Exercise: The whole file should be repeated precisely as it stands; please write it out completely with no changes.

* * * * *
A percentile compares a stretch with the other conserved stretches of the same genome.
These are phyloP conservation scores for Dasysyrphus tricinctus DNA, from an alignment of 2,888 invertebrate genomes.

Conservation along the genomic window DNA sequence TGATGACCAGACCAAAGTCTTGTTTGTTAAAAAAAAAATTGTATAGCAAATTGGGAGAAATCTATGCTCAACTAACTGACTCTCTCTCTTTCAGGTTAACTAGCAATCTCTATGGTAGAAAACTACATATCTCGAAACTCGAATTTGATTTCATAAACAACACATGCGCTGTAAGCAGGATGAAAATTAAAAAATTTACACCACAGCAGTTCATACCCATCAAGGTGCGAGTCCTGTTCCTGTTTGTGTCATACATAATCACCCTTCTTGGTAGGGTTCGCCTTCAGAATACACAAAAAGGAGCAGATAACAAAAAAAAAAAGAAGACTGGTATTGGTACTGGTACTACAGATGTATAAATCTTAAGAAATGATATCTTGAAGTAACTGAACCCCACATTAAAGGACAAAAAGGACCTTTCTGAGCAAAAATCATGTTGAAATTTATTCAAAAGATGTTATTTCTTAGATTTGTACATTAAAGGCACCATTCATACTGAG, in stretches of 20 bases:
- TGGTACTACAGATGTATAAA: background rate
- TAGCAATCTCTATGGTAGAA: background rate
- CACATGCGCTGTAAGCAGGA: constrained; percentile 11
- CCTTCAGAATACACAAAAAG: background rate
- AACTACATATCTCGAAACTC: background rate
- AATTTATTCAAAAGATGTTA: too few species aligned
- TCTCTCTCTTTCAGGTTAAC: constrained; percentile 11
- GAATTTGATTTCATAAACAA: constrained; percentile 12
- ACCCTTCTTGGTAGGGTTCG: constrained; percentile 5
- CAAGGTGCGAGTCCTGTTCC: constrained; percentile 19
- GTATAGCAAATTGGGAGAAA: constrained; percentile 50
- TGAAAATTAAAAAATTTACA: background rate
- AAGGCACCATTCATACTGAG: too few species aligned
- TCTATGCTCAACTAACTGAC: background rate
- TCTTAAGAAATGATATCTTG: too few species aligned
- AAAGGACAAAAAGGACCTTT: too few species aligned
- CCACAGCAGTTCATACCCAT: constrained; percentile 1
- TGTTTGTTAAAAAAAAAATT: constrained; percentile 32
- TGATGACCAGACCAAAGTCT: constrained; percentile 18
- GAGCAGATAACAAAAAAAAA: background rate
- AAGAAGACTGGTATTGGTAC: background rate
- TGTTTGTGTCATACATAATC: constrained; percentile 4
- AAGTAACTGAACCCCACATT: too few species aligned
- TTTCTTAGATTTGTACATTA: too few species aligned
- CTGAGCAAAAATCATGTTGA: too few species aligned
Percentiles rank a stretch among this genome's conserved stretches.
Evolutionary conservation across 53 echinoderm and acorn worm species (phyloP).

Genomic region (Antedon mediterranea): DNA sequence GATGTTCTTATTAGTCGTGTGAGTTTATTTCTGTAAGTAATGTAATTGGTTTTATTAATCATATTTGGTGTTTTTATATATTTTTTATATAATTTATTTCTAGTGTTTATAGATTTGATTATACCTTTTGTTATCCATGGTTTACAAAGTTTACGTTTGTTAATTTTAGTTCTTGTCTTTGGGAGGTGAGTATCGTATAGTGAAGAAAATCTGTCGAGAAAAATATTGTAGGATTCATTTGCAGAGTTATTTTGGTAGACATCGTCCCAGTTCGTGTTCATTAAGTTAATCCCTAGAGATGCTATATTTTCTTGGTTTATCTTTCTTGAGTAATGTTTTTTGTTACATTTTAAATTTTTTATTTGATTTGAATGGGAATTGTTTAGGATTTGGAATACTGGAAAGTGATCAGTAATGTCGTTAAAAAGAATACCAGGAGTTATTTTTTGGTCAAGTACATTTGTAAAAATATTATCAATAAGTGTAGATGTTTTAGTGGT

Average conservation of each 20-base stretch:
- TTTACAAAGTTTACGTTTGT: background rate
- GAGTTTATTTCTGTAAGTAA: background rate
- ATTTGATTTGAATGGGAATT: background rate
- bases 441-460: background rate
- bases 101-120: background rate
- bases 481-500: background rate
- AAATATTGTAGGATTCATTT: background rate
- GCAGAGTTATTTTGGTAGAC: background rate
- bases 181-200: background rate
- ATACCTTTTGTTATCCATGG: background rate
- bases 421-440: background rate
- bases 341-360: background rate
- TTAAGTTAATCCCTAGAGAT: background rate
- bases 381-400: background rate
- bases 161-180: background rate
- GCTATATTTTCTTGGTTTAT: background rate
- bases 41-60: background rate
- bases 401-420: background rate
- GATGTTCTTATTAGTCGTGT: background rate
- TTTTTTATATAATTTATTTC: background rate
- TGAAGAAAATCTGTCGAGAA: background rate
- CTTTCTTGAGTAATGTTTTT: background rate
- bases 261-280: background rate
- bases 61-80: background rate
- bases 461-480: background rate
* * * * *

A percentile compares a stretch with the other conserved stretches of the same genome.
These are phyloP conservation scores for Dasysyrphus tricinctus DNA, from an alignment of 2,888 invertebrate genomes.

Conservation along the genomic window DNA sequence TGATGACCAGACCAAAGTCTTGTTTGTTAAAAAAAAAATTGTATAGCAAATTGGGAGAAATCTATGCTCAACTAACTGACTCTCTCTCTTTCAGGTTAACTAGCAATCTCTATGGTAGAAAACTACATATCTCGAAACTCGAATTTGATTTCATAAACAACACATGCGCTGTAAGCAGGATGAAAATTAAAAAATTTACACCACAGCAGTTCATACCCATCAAGGTGCGAGTCCTGTTCCTGTTTGTGTCATACATAATCACCCTTCTTGGTAGGGTTCGCCTTCAGAATACACAAAAAGGAGCAGATAACAAAAAAAAAAAGAAGACTGGTATTGGTACTGGTACTACAGATGTATAAATCTTAAGAAATGATATCTTGAAGTAACTGAACCCCACATTAAAGGACAAAAAGGACCTTTCTGAGCAAAAATCATGTTGAAATTTATTCAAAAGATGTTATTTCTTAGATTTGTACATTAAAGGCACCATTCATACTGAG, in stretches of 20 bases:
- TGGTACTACAGATGTATAAA: background rate
- TAGCAATCTCTATGGTAGAA: background rate
- CACATGCGCTGTAAGCAGGA: constrained; percentile 11
- CCTTCAGAATACACAAAAAG: background rate
- AACTACATATCTCGAAACTC: background rate
- AATTTATTCAAAAGATGTTA: too few species aligned
- TCTCTCTCTTTCAGGTTAAC: constrained; percentile 11
- GAATTTGATTTCATAAACAA: constrained; percentile 12
- ACCCTTCTTGGTAGGGTTCG: constrained; percentile 5
- CAAGGTGCGAGTCCTGTTCC: constrained; percentile 19
- GTATAGCAAATTGGGAGAAA: constrained; percentile 50
- TGAAAATTAAAAAATTTACA: background rate
- AAGGCACCATTCATACTGAG: too few species aligned
- TCTATGCTCAACTAACTGAC: background rate
- TCTTAAGAAATGATATCTTG: too few species aligned
- AAAGGACAAAAAGGACCTTT: too few species aligned
- CCACAGCAGTTCATACCCAT: constrained; percentile 1
- TGTTTGTTAAAAAAAAAATT: constrained; percentile 32
- TGATGACCAGACCAAAGTCT: constrained; percentile 18
- GAGCAGATAACAAAAAAAAA: background rate
- AAGAAGACTGGTATTGGTAC: background rate
- TGTTTGTGTCATACATAATC: constrained; percentile 4
- AAGTAACTGAACCCCACATT: too few species aligned
- TTTCTTAGATTTGTACATTA: too few species aligned
- CTGAGCAAAAATCATGTTGA: too few species aligned
Percentiles rank a stretch among this genome's conserved stretches.
Evolutionary conservation across 53 echinoderm and acorn worm species (phyloP).

Genomic region (Antedon mediterranea): DNA sequence GATGTTCTTATTAGTCGTGTGAGTTTATTTCTGTAAGTAATGTAATTGGTTTTATTAATCATATTTGGTGTTTTTATATATTTTTTATATAATTTATTTCTAGTGTTTATAGATTTGATTATACCTTTTGTTATCCATGGTTTACAAAGTTTACGTTTGTTAATTTTAGTTCTTGTCTTTGGGAGGTGAGTATCGTATAGTGAAGAAAATCTGTCGAGAAAAATATTGTAGGATTCATTTGCAGAGTTATTTTGGTAGACATCGTCCCAGTTCGTGTTCATTAAGTTAATCCCTAGAGATGCTATATTTTCTTGGTTTATCTTTCTTGAGTAATGTTTTTTGTTACATTTTAAATTTTTTATTTGATTTGAATGGGAATTGTTTAGGATTTGGAATACTGGAAAGTGATCAGTAATGTCGTTAAAAAGAATACCAGGAGTTATTTTTTGGTCAAGTACATTTGTAAAAATATTATCAATAAGTGTAGATGTTTTAGTGGT

Average conservation of each 20-base stretch:
- TTTACAAAGTTTACGTTTGT: background rate
- GAGTTTATTTCTGTAAGTAA: background rate
- ATTTGATTTGAATGGGAATT: background rate
- bases 441-460: background rate
- bases 101-120: background rate
- bases 481-500: background rate
- AAATATTGTAGGATTCATTT: background rate
- GCAGAGTTATTTTGGTAGAC: background rate
- bases 181-200: background rate
- ATACCTTTTGTTATCCATGG: background rate
- bases 421-440: background rate
- bases 341-360: background rate
- TTAAGTTAATCCCTAGAGAT: background rate
- bases 381-400: background rate
- bases 161-180: background rate
- GCTATATTTTCTTGGTTTAT: background rate
- bases 41-60: background rate
- bases 401-420: background rate
- GATGTTCTTATTAGTCGTGT: background rate
- TTTTTTATATAATTTATTTC: background rate
- TGAAGAAAATCTGTCGAGAA: background rate
- CTTTCTTGAGTAATGTTTTT: background rate
- bases 261-280: background rate
- bases 61-80: background rate
- bases 461-480: background rate